Da Vinci Club gives back to community

Students built experience and opportunity through volunteering as a club.

The Da Vinci Club at Delaware Technical Community College volunteered for Habitat for Humanity at a job site in Ellendale on Nov. 16.

Founded over ten years ago by Bill Seuss, now-retired Engineering Technology instructor, The Da Vinci Club is open to all part- and full-time students in engineering technologies and related majors who have interest in science, technology, engineering, and math (STEM).

The club was named after Leonardo Da Vinci, who was an inventor and artist. The club’s mission is to encourage knowledge, teamwork, and learning in all fields of engineering technologies. With an average two dozen active members, the club meets once a month, growing through word of mouth while using email to coordinate meetings.

The build went from 8:30 a.m. until 3:30 p.m. wherein three students and current club advisor, David Pedersen, built 24 partitions and 19 door frames. Materials for habitat builds are donated by local businesses. Builds are led by a team manager and contractor. Anyone can donate their time and go help on a build by filling out a form online. Houses built are on average four- to five-bedroom, two-bathroom homes and are serviced for life by Habitat for Humanity.

“The Da Vinci Club had an awesome opportunity to help build a house for Habitat for Humanity. The experience was fun and rewarding. Knowing that you helped build a house for someone else is a great feeling to have. I would definitely be more than willing to help Habitat for Humanity on a another project,” said club member, Safi Furlow.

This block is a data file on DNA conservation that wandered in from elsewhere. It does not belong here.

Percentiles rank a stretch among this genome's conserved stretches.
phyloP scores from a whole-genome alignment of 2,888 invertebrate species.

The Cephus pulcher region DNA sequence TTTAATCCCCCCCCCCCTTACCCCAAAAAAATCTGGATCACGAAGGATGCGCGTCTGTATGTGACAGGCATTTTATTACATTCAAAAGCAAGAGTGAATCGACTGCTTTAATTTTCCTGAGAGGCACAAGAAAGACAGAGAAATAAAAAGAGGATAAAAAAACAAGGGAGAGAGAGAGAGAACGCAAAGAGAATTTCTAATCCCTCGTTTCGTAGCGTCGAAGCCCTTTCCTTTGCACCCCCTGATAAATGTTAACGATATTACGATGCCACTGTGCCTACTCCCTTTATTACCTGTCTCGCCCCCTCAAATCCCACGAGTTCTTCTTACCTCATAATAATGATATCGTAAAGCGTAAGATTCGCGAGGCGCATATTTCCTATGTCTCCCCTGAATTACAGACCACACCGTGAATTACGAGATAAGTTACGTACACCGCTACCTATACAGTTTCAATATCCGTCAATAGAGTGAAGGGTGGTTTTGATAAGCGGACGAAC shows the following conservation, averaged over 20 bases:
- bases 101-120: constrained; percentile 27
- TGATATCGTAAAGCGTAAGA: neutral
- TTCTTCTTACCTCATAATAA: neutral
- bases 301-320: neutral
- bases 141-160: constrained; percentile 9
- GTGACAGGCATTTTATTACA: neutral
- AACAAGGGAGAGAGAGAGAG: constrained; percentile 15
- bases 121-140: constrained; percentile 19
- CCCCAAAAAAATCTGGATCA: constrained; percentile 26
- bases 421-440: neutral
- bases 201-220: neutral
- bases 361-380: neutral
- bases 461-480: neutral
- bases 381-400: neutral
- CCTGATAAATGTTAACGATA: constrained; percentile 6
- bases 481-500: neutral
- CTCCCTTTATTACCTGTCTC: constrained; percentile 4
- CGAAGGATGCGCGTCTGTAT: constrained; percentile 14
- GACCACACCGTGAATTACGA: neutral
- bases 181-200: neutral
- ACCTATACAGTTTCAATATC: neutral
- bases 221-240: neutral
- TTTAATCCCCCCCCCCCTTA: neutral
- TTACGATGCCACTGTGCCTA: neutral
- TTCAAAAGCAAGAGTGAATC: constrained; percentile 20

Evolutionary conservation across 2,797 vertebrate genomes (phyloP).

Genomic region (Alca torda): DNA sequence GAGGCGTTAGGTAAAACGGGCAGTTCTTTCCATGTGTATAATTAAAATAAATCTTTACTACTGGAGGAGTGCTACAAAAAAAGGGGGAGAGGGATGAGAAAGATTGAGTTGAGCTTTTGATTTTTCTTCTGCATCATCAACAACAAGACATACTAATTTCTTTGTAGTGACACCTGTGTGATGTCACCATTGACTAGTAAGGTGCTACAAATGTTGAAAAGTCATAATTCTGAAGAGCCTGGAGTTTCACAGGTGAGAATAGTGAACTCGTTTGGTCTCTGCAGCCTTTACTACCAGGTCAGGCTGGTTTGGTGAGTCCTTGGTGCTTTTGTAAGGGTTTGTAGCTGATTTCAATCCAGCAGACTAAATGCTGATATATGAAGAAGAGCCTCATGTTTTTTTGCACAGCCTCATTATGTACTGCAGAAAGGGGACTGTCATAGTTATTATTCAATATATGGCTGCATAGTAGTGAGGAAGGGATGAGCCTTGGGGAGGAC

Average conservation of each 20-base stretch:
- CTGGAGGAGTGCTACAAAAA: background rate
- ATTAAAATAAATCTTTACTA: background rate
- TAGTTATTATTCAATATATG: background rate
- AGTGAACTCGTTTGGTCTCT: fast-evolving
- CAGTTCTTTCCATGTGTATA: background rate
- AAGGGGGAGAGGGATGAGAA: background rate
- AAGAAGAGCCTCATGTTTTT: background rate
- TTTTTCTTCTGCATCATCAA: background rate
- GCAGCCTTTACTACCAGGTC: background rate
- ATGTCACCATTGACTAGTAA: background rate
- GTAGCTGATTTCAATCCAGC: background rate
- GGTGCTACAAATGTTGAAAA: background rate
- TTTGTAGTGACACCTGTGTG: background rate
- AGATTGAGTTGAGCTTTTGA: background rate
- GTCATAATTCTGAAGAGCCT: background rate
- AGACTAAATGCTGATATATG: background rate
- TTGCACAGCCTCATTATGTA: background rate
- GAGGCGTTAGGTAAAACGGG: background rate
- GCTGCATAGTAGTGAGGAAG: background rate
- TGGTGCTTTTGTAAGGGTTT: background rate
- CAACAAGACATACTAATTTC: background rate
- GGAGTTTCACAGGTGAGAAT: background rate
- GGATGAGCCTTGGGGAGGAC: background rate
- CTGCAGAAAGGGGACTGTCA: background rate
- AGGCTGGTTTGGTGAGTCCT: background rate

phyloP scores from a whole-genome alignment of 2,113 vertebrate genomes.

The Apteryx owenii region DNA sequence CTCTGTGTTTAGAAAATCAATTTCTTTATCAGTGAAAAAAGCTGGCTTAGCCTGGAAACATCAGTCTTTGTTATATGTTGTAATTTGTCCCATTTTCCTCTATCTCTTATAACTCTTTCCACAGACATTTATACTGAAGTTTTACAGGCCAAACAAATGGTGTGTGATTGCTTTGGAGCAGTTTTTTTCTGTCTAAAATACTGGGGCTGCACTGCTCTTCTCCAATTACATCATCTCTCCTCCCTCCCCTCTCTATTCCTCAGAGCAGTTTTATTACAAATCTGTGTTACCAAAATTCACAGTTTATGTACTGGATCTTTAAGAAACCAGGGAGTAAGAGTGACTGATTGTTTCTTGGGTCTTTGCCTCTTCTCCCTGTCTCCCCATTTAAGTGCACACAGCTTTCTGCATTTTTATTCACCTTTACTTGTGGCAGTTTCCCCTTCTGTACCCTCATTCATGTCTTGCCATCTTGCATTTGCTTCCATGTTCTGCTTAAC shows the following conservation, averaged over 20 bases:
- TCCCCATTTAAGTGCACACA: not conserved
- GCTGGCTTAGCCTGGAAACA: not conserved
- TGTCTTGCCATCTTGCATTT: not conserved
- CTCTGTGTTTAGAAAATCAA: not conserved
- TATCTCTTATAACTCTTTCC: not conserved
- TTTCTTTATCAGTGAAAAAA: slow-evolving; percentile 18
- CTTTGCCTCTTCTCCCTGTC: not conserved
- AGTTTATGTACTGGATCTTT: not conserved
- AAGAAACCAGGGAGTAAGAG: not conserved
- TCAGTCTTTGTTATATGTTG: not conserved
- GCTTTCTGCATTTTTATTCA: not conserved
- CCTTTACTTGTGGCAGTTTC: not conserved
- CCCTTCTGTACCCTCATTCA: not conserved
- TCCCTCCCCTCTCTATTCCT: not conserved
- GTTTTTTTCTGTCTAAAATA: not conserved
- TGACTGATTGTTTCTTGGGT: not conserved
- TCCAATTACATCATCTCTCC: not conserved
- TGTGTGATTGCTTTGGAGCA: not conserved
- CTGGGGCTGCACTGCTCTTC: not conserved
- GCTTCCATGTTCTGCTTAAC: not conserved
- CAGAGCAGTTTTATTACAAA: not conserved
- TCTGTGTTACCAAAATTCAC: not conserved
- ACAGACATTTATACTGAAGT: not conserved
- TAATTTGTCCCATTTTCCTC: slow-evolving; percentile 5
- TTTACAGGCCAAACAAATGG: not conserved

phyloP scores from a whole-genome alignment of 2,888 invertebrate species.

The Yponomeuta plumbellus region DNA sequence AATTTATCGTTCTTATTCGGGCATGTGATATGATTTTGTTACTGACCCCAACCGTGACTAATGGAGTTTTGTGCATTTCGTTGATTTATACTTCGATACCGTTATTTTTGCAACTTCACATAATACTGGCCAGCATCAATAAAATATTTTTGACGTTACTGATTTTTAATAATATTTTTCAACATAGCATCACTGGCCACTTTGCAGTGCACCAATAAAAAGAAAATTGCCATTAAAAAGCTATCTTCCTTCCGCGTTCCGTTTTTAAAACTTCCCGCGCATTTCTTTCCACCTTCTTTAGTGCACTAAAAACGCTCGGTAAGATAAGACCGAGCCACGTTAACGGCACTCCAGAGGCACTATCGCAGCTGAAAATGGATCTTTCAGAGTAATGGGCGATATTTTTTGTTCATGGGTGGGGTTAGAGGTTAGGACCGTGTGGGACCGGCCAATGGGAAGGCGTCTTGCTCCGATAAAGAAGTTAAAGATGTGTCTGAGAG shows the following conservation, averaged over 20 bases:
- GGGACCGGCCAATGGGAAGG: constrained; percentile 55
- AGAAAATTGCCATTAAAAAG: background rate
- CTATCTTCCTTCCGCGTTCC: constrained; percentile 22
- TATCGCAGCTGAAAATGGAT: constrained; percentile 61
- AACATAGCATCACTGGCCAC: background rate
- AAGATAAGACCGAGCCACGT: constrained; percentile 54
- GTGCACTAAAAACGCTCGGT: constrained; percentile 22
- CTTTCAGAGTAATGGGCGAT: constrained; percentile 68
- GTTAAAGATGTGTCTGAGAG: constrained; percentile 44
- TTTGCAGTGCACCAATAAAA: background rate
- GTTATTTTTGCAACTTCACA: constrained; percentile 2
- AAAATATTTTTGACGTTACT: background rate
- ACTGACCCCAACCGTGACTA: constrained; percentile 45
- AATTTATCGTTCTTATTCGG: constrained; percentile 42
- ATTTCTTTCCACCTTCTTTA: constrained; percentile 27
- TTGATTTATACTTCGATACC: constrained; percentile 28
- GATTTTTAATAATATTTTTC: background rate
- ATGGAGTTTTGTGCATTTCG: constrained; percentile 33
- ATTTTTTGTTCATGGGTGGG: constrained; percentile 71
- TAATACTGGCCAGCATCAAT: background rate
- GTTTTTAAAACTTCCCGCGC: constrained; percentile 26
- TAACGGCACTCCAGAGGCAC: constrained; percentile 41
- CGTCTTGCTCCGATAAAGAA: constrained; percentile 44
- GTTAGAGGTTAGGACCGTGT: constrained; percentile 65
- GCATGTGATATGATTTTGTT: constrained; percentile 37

Seuss also had a relationship with Habitat for Humanity and had taken students to builds before to gain hands-on civil engineering experience and perform community service. Pedersen wanted to continue the legacy and give students the opportunity to make better connections in the field.

“Frankly, it can be a lot of fun; even if it’s just a little bit, whatever contribution that you make is actually helping a family to have their own home. That’s a big deal,” said Pedersen.

David Pedersen will retire after the spring 2019 semester at Owens Campus. Fellow advisor and civil engineering instructor, Diane Calloway, will take over as head advisor once Pedersen steps down.

The Da Vinci Club offers many opportunities for STEM students including fundraising and field trips that are hands on. Fundraisers include a Walking Taco and Pie in the Face challenge. Upcoming trips include Washington D.C. and New York. In the spring an egg drop will be held to draw creative and analytical minds together. Those interested can get involved by showing up to a meeting or reaching out to Pedersen and/or Calloway.

Da Vinci Club members at job site. From left, Safi Furlow, Cassidy Clark, Samantha Cairns, David Pedersen. Photo: C. Clark.

Samantha Cairns, Civil Engineering student, Da Vinci Club member. Photo: C. Clark.

David Pedersen and Safi Furlow measuring partitions. Photo: C. Clark.

Partitions and door frames built by club members. Photo: C. Clark.

Habitat job site in Habitat built community, Ellendale, Delaware. Photo: C. Clark.